[ALGTOP-L] Program Seminar by John Morgan: A Topologist looks at Sheaf Theory - beginning Friday October 3

Jenny Santoso jsantoso at web.de
Wed Sep 24 11:55:12 EDT 2014


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<div>Dear all,</div>

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<div>a very interesting info for all of you:</div>

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<div>Program Seminar by John Morgan: A Topologist looks at Sheaf Theory - beginning Friday October 3</div>

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<div>With warmest greetings - Jenny</div>

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<div style="margin: 0 0 10.0px 0;"><b>Gesendet:</b> Mittwoch, 24. September 2014 um 17:32 Uhr<br/>
<b>Von:</b> "Maria Froehlich" <mfroehlich at scgp.stonybrook.edu><br/>
<b>An:</b> SCGPTALKS at lists.sunysb.edu<br/>
<b>Betreff:</b> Program Seminar by John Morgan: A Topologist looks at Sheaf Theory - beginning Friday October 3</div>

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<p style="border: 0.0px;outline: 0.0px;vertical-align: baseline;margin: 0.0px 0.0px 3.0px;padding: 0.0px;"><span style="color: rgb(85,85,85);font-family: Arial , sans-serif;font-size: 12.0px;line-height: 1.5em;background-color: transparent;">As part of the Simons Center program, </span><font color="#555555" face="Arial, sans-serif"><span style="font-size: 12.0px;line-height: 18.0px;">Interactions of Homotopy Theory and Algebraic Topology with Physics through Algebra and Geometry, </span></font><span style="color: rgb(85,85,85);font-family: Arial , sans-serif;font-size: 12.0px;line-height: 1.5em;background-color: transparent;">John Morgan will give a series of lectures (8 to 10 lectures) on Sheaf Theory with applications to duality.  The course will be aimed at intermediate graduate students and above. The only prerequisite is a basic course in algebraic topology.</span></p>

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<div style="border: 0.0px;outline: 0.0px;font-size: 12.0px;vertical-align: baseline;margin: 0.0px;padding: 0.0px;line-height: 18.0px;font-family: Arial , sans-serif;color: rgb(85,85,85);">
<p style="border: 0.0px;outline: 0.0px;vertical-align: baseline;margin: 0.0px 0.0px 1.2em;padding: 0.0px;line-height: 1.5em;background: transparent;"><span style="border: 0.0px;outline: 0.0px;vertical-align: baseline;margin: 0.0px;padding: 0.0px;text-decoration: underline;background: transparent;">These lectures will be on Fridays at 2:45pm, in the Simons Center seminar room, 313 beginning Friday October 3.</span></p>

<p style="border: 0.0px;outline: 0.0px;vertical-align: baseline;margin: 0.0px 0.0px 1.2em;padding: 0.0px;line-height: 1.5em;background: transparent;"><strong style="border: 0.0px;outline: 0.0px;vertical-align: baseline;margin: 0.0px;padding: 0.0px;background: transparent;">Title:</strong>  A Topologist looks at Sheaf Theory</p>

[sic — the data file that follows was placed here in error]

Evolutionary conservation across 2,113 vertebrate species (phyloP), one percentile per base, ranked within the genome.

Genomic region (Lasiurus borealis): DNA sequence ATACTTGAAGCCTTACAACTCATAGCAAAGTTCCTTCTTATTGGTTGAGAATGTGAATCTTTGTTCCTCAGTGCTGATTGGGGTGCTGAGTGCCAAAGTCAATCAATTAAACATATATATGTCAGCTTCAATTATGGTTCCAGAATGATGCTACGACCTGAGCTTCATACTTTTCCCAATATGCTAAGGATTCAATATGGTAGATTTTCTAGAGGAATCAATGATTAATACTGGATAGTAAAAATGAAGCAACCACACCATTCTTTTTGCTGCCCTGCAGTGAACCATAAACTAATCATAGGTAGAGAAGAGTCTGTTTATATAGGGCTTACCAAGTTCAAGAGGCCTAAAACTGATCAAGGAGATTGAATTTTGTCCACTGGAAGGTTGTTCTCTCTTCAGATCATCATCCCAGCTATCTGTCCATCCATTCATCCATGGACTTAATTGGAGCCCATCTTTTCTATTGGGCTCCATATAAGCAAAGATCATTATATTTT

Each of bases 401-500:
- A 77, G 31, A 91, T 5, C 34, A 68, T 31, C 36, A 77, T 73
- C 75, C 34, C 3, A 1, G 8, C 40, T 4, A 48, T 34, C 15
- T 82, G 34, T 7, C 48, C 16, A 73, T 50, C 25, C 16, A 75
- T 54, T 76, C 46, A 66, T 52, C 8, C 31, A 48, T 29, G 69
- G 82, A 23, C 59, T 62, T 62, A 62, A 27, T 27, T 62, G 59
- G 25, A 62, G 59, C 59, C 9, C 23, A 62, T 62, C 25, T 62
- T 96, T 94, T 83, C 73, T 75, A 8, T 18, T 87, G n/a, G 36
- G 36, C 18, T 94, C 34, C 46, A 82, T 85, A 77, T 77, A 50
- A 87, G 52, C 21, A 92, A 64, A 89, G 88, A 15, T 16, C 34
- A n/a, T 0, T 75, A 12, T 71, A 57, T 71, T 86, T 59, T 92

<p style="border: 0.0px;outline: 0.0px;vertical-align: baseline;margin: 0.0px 0.0px 1.2em;padding: 0.0px;line-height: 1.5em;background: transparent;"><strong style="border: 0.0px;outline: 0.0px;vertical-align: baseline;margin: 0.0px;padding: 0.0px;background: transparent;">Abstract:</strong></p>

<p style="border: 0.0px;outline: 0.0px;vertical-align: baseline;margin: 0.0px 0.0px 1.2em;padding: 0.0px;line-height: 1.5em;background: transparent;"><span style="line-height: 1.5em;background-color: transparent;">Sheaf theory has long been an essential tool in algebraic geometry, algebraic number theory, and complex analysis, but its inspiration comes directly from topology. This lecture course will emphasize these roots, hopefully making sheaf theory seem natural to those with a topological bent. The course will begin by covering the basic topics in sheaf theory describing the objects and the four basic maps of the theory and then will culminate with a discussion of Verdier duality, which generalizes Poincare duality.</span></p>

<p style="border: 0.0px;outline: 0.0px;vertical-align: baseline;margin: 0.0px 0.0px 1.2em;padding: 0.0px;line-height: 1.5em;background: transparent;">This theory will then be applied to define a bordism theory, called duality bordism, whose coefficient group agrees with the Grothendieck group of chain complexes satisfying Poincare duality modulo those that sit as the boundary term in an exact sequence satisfying Lefschetz duality. This bordism group is the Pontryjagin dual homology theory to the cohomology theory associated with surgery theory. This means that a surgery problem is completely classified by evaluating surgery obstructions (signatures, and Arf invariants) of its restrictions to all possible duality bordism elements.</p>

<p style="border: 0.0px;outline: 0.0px;vertical-align: baseline;margin: 0.0px 0.0px 1.2em;padding: 0.0px;line-height: 1.5em;background: transparent;">Direct analysis of this bordism theory allows one to identify it at odd primes with real K-theory and at the prime 2 with ordinary homology.</p>
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Maria Froehlich<br/>
Special Events Coordinator
<div>Room 305</div>

<div>Simons Center for Geometry and Physics</div>

<div>Stony Brook University</div>

<div>Stony Brook, New York 11794-3636</div>

<div>Tel: (631) 632- 2816</div>

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